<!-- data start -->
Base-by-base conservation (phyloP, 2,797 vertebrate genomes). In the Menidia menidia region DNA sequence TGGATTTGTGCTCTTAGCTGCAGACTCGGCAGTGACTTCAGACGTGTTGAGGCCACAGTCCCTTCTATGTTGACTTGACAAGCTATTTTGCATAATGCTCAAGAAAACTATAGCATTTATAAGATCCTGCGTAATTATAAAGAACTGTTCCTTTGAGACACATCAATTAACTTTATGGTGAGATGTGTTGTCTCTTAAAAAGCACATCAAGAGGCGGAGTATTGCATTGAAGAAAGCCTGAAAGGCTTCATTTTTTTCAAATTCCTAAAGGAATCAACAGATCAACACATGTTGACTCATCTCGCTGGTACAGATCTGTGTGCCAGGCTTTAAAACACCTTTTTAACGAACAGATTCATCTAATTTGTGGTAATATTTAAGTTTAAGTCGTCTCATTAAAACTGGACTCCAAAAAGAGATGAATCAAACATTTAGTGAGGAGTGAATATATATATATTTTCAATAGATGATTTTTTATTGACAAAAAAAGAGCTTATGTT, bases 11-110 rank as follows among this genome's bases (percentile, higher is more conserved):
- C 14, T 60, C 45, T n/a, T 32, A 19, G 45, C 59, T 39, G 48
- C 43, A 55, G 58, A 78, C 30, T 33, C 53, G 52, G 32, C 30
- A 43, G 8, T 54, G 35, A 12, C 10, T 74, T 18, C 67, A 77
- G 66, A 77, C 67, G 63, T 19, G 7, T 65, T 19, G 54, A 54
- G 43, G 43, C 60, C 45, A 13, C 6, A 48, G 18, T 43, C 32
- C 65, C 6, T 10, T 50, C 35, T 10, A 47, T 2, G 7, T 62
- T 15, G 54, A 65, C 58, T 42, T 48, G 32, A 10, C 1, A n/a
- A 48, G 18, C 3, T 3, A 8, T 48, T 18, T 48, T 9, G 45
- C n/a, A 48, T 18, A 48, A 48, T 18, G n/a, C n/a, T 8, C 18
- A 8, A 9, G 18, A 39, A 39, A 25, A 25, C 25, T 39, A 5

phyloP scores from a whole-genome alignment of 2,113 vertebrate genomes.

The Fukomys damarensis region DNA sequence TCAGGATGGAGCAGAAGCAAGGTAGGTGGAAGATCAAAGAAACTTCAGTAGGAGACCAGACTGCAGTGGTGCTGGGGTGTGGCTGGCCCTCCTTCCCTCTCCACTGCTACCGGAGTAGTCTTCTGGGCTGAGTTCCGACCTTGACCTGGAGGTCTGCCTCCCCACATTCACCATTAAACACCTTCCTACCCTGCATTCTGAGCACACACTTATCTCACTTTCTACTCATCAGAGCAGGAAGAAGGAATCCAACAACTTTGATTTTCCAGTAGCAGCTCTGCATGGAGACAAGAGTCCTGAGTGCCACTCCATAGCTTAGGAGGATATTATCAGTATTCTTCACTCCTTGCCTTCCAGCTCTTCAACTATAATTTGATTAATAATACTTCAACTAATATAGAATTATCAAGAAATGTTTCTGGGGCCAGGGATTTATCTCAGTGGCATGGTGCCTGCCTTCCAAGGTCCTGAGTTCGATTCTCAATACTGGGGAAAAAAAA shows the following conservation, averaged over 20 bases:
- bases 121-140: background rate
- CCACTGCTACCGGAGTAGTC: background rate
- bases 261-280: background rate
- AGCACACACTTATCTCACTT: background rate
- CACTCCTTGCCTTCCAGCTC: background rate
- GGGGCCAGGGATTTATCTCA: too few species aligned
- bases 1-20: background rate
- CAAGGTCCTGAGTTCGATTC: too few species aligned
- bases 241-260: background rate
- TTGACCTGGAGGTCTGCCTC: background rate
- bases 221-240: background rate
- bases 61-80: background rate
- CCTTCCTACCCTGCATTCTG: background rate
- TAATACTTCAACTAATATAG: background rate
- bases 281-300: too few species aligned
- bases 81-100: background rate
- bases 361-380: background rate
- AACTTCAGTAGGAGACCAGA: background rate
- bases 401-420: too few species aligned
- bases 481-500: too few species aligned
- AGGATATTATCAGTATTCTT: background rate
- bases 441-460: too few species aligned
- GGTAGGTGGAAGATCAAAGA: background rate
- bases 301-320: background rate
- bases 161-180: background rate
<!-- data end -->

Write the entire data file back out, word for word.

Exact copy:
Base-by-base conservation (phyloP, 2,797 vertebrate genomes). In the Menidia menidia region DNA sequence TGGATTTGTGCTCTTAGCTGCAGACTCGGCAGTGACTTCAGACGTGTTGAGGCCACAGTCCCTTCTATGTTGACTTGACAAGCTATTTTGCATAATGCTCAAGAAAACTATAGCATTTATAAGATCCTGCGTAATTATAAAGAACTGTTCCTTTGAGACACATCAATTAACTTTATGGTGAGATGTGTTGTCTCTTAAAAAGCACATCAAGAGGCGGAGTATTGCATTGAAGAAAGCCTGAAAGGCTTCATTTTTTTCAAATTCCTAAAGGAATCAACAGATCAACACATGTTGACTCATCTCGCTGGTACAGATCTGTGTGCCAGGCTTTAAAACACCTTTTTAACGAACAGATTCATCTAATTTGTGGTAATATTTAAGTTTAAGTCGTCTCATTAAAACTGGACTCCAAAAAGAGATGAATCAAACATTTAGTGAGGAGTGAATATATATATATTTTCAATAGATGATTTTTTATTGACAAAAAAAGAGCTTATGTT, bases 11-110 rank as follows among this genome's bases (percentile, higher is more conserved):
- C 14, T 60, C 45, T n/a, T 32, A 19, G 45, C 59, T 39, G 48
- C 43, A 55, G 58, A 78, C 30, T 33, C 53, G 52, G 32, C 30
- A 43, G 8, T 54, G 35, A 12, C 10, T 74, T 18, C 67, A 77
- G 66, A 77, C 67, G 63, T 19, G 7, T 65, T 19, G 54, A 54
- G 43, G 43, C 60, C 45, A 13, C 6, A 48, G 18, T 43, C 32
- C 65, C 6, T 10, T 50, C 35, T 10, A 47, T 2, G 7, T 62
- T 15, G 54, A 65, C 58, T 42, T 48, G 32, A 10, C 1, A n/a
- A 48, G 18, C 3, T 3, A 8, T 48, T 18, T 48, T 9, G 45
- C n/a, A 48, T 18, A 48, A 48, T 18, G n/a, C n/a, T 8, C 18
- A 8, A 9, G 18, A 39, A 39, A 25, A 25, C 25, T 39, A 5

phyloP scores from a whole-genome alignment of 2,113 vertebrate genomes.

The Fukomys damarensis region DNA sequence TCAGGATGGAGCAGAAGCAAGGTAGGTGGAAGATCAAAGAAACTTCAGTAGGAGACCAGACTGCAGTGGTGCTGGGGTGTGGCTGGCCCTCCTTCCCTCTCCACTGCTACCGGAGTAGTCTTCTGGGCTGAGTTCCGACCTTGACCTGGAGGTCTGCCTCCCCACATTCACCATTAAACACCTTCCTACCCTGCATTCTGAGCACACACTTATCTCACTTTCTACTCATCAGAGCAGGAAGAAGGAATCCAACAACTTTGATTTTCCAGTAGCAGCTCTGCATGGAGACAAGAGTCCTGAGTGCCACTCCATAGCTTAGGAGGATATTATCAGTATTCTTCACTCCTTGCCTTCCAGCTCTTCAACTATAATTTGATTAATAATACTTCAACTAATATAGAATTATCAAGAAATGTTTCTGGGGCCAGGGATTTATCTCAGTGGCATGGTGCCTGCCTTCCAAGGTCCTGAGTTCGATTCTCAATACTGGGGAAAAAAAA shows the following conservation, averaged over 20 bases:
- bases 121-140: background rate
- CCACTGCTACCGGAGTAGTC: background rate
- bases 261-280: background rate
- AGCACACACTTATCTCACTT: background rate
- CACTCCTTGCCTTCCAGCTC: background rate
- GGGGCCAGGGATTTATCTCA: too few species aligned
- bases 1-20: background rate
- CAAGGTCCTGAGTTCGATTC: too few species aligned
- bases 241-260: background rate
- TTGACCTGGAGGTCTGCCTC: background rate
- bases 221-240: background rate
- bases 61-80: background rate
- CCTTCCTACCCTGCATTCTG: background rate
- TAATACTTCAACTAATATAG: background rate
- bases 281-300: too few species aligned
- bases 81-100: background rate
- bases 361-380: background rate
- AACTTCAGTAGGAGACCAGA: background rate
- bases 401-420: too few species aligned
- bases 481-500: too few species aligned
- AGGATATTATCAGTATTCTT: background rate
- bases 441-460: too few species aligned
- GGTAGGTGGAAGATCAAAGA: background rate
- bases 301-320: background rate
- bases 161-180: background rate